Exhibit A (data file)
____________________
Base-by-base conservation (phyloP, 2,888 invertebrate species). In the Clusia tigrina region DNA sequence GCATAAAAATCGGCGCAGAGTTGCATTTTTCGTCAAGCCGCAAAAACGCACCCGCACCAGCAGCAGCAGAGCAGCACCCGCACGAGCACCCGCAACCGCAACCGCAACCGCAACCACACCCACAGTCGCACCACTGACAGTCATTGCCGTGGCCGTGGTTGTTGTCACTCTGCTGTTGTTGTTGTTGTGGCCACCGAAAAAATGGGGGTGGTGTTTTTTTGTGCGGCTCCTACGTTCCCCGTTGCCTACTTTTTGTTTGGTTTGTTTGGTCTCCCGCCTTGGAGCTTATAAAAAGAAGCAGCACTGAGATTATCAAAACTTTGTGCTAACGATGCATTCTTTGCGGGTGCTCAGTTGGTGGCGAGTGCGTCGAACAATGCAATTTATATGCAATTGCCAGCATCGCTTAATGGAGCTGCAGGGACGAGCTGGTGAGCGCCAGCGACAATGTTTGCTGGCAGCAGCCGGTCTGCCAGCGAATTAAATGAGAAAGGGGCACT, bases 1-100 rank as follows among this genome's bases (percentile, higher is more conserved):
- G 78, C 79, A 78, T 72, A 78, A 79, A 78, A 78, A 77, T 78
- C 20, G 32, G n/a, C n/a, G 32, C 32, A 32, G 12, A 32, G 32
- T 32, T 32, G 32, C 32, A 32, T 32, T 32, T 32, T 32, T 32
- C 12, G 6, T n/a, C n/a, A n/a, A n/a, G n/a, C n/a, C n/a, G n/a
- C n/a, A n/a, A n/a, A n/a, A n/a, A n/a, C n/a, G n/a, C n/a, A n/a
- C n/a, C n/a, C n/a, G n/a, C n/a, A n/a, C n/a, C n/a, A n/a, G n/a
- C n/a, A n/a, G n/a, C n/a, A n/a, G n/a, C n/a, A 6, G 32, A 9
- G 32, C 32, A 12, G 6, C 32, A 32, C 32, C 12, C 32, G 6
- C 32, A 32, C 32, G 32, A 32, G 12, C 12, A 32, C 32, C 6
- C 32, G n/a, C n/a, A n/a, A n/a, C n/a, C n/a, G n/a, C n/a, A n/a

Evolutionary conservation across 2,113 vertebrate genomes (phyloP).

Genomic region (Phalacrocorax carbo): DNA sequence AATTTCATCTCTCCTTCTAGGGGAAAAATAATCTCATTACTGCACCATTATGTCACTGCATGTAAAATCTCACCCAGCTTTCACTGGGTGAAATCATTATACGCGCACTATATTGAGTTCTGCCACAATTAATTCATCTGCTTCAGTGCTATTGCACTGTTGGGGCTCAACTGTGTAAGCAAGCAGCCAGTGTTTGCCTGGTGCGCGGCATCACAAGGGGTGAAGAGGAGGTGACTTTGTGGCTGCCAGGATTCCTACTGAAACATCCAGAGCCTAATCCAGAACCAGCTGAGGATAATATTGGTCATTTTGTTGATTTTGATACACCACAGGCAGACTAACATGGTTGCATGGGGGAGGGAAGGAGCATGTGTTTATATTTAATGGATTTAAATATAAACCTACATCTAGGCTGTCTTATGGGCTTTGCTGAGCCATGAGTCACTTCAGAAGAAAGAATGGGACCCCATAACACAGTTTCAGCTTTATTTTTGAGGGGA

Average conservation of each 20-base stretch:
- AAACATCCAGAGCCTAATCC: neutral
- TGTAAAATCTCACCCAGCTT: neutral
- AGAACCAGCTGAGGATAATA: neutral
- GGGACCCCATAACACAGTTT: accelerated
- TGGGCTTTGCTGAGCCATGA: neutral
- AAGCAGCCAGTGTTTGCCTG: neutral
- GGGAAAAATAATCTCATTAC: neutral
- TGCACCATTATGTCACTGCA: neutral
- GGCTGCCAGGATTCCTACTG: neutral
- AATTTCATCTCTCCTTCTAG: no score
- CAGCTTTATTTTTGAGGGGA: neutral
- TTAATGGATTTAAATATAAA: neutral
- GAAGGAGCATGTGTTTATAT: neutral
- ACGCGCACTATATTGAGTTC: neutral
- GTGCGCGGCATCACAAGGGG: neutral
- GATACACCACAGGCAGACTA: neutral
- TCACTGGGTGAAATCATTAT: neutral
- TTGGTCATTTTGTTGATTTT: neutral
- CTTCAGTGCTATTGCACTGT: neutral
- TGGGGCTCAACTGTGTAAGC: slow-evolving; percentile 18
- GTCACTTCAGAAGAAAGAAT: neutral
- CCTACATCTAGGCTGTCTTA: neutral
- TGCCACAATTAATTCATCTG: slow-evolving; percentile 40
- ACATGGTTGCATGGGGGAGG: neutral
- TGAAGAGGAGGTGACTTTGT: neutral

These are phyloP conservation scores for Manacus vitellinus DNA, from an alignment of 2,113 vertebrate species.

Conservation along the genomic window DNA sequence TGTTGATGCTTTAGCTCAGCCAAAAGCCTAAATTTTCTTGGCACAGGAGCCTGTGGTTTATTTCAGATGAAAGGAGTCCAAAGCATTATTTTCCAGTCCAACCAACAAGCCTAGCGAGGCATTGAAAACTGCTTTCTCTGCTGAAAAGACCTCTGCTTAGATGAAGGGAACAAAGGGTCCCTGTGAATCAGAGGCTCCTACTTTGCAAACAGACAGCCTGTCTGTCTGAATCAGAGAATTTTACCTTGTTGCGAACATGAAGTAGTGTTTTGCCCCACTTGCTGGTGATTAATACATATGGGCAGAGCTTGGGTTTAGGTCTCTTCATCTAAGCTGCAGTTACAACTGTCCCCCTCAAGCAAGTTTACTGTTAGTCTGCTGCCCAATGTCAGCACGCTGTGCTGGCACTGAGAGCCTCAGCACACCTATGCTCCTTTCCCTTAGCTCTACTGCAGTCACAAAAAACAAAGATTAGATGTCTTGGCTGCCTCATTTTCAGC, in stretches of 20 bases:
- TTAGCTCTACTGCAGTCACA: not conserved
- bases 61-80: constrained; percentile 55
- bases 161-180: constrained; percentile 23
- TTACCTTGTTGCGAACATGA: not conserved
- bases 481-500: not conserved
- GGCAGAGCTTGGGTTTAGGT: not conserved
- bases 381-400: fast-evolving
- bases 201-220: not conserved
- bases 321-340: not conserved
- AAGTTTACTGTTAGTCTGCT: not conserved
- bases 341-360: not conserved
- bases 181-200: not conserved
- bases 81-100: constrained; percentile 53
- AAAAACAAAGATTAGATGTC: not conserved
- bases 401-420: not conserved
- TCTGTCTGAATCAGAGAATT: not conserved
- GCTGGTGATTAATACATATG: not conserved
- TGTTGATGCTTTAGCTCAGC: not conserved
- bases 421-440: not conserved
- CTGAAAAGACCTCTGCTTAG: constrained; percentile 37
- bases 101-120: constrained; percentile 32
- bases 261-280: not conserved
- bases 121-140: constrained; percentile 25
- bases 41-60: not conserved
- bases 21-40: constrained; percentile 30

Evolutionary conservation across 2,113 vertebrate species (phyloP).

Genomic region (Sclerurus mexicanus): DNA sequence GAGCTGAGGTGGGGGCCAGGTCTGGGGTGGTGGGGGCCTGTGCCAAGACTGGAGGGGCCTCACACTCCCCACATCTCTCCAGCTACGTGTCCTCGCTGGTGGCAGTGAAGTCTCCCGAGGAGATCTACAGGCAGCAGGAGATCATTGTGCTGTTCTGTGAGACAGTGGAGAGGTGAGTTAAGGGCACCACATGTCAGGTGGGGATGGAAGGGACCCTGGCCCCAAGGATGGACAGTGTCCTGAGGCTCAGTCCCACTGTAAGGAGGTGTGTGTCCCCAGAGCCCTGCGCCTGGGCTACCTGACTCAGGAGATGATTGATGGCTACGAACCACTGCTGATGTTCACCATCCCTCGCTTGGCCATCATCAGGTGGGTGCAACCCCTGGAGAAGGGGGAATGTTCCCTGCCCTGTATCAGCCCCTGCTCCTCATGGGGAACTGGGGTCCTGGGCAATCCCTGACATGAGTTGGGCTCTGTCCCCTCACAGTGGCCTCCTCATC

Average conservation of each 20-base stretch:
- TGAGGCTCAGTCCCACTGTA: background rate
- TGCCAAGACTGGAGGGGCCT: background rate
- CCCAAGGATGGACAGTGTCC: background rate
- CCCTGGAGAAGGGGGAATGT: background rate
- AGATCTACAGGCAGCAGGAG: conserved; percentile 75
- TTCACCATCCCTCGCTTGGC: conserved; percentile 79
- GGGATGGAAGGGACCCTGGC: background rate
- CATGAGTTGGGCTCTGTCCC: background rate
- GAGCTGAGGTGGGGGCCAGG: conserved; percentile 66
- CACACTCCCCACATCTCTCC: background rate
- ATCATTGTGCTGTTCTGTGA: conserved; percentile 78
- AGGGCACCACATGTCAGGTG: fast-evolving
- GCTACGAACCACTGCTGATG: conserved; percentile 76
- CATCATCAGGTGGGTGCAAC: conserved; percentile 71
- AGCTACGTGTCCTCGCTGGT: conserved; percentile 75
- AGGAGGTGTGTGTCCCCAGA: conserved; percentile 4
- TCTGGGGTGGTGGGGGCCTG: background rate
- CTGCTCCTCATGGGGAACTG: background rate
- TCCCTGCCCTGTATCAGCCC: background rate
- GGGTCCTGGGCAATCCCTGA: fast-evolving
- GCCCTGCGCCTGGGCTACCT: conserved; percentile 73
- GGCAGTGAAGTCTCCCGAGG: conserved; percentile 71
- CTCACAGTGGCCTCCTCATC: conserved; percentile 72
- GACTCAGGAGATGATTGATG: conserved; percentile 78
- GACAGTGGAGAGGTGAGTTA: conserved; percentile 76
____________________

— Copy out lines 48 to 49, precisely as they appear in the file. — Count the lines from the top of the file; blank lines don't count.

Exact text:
- bases 381-400: fast-evolving
- bases 201-220: not conserved